Laser processing aids lightweight automobile construction

Seven science and industry partners, under Volkswagen AG leadership, are developing a 3-D laser process for carbon-fiber reinforced plastic structures.

Content Dam Ils Online Articles 2013 10 Lzh Car

Hannover, Germany - Using limited resources efficiently is one of the major challenges in manufacturing. Specifically for automobile construction, the goal is reducing the weight of the car's parts while retaining their strength. Volkswagen AG is working together with Laser Zentrum Hannover e.V. (LZH) and other partners on developing an innovative laser process for automated cutting of carbon-fiber reinforced plastics (CFRP) components, to make it possible to use this lightweight material for mass production.

These lightweight materials have both high strength and stiffness, which are necessary to not compromise auto safety. However, CFRP is a challenge in production technology, and currently CFRP components are mainly used in the sports car sector and in small batch automotive production.

If cars based on CFRP are to be mass-produced, then automated production technologies for cutting lightweight material must be developed. Conventional technologies such as milling or waterjet cutting have process-based disadvantages, such as high tool wear or handling of water and abrasives, which cannot be solved technologically.

In the current joint project HolQueSt 3D, seven partners from industry and science, under the leadership of Volkswagen AG, are working together on developing a process for 3-D high-performance laser processing of CFRP lightweight structures. In comparison to conventional technologies, lasers can be used for non-contact, high-precision processing without tool wear, and simultaneously the process has high reproducibility and flexibility. Up until now, due to high temperatures, laser processing of CFRP causes damage in the processing zone. The main hurdles for using laser processing for CFRP are at present an incomplete understanding of the process and the lack of sufficiently developed processes.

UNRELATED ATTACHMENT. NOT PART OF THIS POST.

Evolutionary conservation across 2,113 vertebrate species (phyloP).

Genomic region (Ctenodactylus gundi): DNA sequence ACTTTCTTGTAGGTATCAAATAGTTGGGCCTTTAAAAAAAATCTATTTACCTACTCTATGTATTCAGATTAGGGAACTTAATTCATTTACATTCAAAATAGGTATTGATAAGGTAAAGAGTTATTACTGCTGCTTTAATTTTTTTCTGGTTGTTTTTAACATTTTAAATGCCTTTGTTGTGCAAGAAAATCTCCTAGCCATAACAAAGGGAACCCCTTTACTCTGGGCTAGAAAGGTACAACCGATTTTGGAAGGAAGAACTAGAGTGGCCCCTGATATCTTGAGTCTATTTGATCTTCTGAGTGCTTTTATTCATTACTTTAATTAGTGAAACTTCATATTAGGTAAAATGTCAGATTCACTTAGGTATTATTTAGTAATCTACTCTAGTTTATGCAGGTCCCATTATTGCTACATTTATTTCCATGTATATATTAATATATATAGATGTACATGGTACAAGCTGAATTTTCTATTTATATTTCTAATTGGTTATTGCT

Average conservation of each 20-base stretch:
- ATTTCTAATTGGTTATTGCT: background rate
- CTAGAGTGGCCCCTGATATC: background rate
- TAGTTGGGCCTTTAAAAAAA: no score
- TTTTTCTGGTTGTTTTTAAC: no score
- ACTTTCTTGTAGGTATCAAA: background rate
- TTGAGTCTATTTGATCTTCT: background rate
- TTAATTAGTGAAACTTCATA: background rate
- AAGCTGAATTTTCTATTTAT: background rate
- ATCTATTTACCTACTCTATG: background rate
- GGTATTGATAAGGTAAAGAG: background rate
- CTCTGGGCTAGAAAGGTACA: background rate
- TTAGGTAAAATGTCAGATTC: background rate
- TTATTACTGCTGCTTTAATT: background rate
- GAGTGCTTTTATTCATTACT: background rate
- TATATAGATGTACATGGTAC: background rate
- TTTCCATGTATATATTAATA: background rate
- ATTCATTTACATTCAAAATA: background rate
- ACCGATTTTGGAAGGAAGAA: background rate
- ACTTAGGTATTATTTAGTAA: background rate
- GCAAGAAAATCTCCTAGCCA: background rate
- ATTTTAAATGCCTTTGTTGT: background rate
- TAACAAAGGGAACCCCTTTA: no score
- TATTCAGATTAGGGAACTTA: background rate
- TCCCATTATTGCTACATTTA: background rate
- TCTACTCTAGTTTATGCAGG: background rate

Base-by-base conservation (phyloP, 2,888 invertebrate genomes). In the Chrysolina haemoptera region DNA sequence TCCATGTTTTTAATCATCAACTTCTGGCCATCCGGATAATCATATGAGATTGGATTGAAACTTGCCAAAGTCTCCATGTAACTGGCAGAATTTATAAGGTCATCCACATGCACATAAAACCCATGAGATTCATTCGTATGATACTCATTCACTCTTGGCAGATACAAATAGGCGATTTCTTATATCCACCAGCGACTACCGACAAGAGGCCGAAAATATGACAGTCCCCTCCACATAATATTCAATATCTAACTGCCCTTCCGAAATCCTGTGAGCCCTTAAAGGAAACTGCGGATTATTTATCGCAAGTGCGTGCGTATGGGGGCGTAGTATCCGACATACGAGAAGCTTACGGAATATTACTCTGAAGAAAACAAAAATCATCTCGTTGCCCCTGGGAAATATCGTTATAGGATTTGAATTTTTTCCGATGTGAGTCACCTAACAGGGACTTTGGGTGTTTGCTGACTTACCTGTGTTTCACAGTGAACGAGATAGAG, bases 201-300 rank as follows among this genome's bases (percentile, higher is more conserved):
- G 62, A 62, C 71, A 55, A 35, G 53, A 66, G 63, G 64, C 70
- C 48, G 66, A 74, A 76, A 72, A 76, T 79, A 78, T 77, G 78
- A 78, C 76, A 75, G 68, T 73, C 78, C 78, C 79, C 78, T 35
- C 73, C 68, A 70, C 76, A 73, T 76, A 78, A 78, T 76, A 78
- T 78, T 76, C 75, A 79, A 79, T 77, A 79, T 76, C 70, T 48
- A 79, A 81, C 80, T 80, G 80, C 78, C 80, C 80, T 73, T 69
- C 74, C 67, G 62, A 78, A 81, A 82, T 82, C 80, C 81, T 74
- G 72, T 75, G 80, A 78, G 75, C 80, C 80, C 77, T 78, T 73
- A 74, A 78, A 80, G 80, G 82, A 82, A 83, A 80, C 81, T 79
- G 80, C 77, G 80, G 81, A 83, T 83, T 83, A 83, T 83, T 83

Based on a new, fiber-guided, high performance laser with pulse lengths in the nanosecond range (Trumpf Laser GmbH + Co. KG), LZH is developing both a process especially geared towards CFRP applications and an optimized process monitoring system. A further obstacle to the use of lasers in lightweight construction is the process-based generation of particles and gases, which are partially hazardous to health. Together with Jenoptik Katasorb GmbH, the LZH is working on a remedy, by finding a suitable method for treatment and filtering, based on previous characterization of the process emissions.

These concepts should be used to provide large-scale CFRP processing adapted to the demands of the automobile industry. Thus, resource efficient, lightweight construction concepts could soon find their way into today’s automotive generation.

HolQueSt 3D is financially supported by the German Ministry of Education and Research (BMBF), within the framework of the funding the initiative "Photonic Processes and Tools for Resource-Efficient Lightweight Construction," with funding of approximately 4 million euros from a total amount of 7 million euros for the whole project. Project partners are Volkswagen AG, Jenoptik Katasorb GmbH, Trumpf Laser GmbH+Co. KG, Invent GmbH, KMS Automation GmbH, TU Clausthal and the Laser Zentrum Hannover e.V.

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CFRP laminate being cut by remote laser technology. Courtesy: LZH

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